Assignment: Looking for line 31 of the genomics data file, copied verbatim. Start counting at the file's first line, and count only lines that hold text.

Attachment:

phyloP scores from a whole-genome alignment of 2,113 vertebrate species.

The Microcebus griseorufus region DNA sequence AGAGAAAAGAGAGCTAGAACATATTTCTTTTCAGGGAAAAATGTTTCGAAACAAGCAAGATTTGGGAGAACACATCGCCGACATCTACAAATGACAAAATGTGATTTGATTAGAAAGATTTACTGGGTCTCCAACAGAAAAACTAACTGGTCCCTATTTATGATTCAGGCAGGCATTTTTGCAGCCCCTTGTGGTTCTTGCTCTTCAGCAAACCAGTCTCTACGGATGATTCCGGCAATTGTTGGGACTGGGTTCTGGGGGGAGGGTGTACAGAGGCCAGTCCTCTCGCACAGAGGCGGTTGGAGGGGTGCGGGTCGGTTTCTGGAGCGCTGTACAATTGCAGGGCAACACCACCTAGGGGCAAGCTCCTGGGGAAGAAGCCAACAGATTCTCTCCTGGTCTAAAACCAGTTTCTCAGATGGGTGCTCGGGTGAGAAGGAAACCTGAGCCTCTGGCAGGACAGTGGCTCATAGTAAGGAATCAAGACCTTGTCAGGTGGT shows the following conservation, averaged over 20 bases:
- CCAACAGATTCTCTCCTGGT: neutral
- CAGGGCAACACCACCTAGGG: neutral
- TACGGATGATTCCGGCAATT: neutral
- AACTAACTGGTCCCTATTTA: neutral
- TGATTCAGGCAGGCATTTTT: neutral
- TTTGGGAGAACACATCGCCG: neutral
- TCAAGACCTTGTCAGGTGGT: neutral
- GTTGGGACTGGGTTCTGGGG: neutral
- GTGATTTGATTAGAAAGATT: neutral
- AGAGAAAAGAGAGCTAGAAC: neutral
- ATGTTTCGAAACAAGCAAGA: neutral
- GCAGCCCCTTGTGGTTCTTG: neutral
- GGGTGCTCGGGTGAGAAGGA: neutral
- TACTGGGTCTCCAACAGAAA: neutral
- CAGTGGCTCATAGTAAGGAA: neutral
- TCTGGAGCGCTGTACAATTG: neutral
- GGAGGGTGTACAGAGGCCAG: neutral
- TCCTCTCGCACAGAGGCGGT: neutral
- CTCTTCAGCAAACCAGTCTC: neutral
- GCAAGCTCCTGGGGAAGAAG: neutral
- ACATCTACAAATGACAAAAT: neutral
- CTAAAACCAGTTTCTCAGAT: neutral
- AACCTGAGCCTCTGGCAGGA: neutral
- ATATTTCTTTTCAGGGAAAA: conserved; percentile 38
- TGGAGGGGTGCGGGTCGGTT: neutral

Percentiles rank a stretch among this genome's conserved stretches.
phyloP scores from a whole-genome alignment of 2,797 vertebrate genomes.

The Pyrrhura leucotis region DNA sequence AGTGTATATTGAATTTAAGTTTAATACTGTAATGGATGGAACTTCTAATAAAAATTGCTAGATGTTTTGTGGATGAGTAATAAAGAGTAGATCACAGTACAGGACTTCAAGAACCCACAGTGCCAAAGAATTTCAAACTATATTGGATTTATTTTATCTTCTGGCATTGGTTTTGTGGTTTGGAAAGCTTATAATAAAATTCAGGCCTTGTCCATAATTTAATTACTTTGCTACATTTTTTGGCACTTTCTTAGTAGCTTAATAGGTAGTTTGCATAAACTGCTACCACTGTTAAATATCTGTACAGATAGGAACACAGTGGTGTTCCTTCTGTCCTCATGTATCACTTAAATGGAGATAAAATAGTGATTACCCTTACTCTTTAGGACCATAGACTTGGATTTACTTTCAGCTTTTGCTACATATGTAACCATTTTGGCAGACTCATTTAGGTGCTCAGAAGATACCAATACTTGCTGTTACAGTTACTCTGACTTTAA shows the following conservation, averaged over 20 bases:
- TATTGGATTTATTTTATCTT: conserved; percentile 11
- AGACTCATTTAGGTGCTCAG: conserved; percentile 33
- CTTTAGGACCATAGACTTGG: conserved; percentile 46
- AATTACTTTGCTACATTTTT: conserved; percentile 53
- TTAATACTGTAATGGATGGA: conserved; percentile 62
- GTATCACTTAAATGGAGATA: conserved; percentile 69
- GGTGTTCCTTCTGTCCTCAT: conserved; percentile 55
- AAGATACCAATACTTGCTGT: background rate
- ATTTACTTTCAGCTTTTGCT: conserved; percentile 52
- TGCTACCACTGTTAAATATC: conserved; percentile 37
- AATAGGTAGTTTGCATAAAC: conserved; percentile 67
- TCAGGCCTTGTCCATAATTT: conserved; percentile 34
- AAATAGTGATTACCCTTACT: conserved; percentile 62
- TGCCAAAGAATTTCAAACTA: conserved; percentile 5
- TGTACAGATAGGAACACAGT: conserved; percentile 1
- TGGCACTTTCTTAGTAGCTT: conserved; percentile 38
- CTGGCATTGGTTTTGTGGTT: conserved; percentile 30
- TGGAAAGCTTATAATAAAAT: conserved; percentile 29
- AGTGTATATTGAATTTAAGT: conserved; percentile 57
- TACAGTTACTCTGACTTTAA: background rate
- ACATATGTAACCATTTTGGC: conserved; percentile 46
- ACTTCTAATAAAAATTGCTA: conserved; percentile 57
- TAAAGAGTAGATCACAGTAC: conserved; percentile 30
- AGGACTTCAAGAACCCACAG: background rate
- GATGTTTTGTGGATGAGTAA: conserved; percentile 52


- TATTGGATTTATTTTATCTT: conserved; percentile 11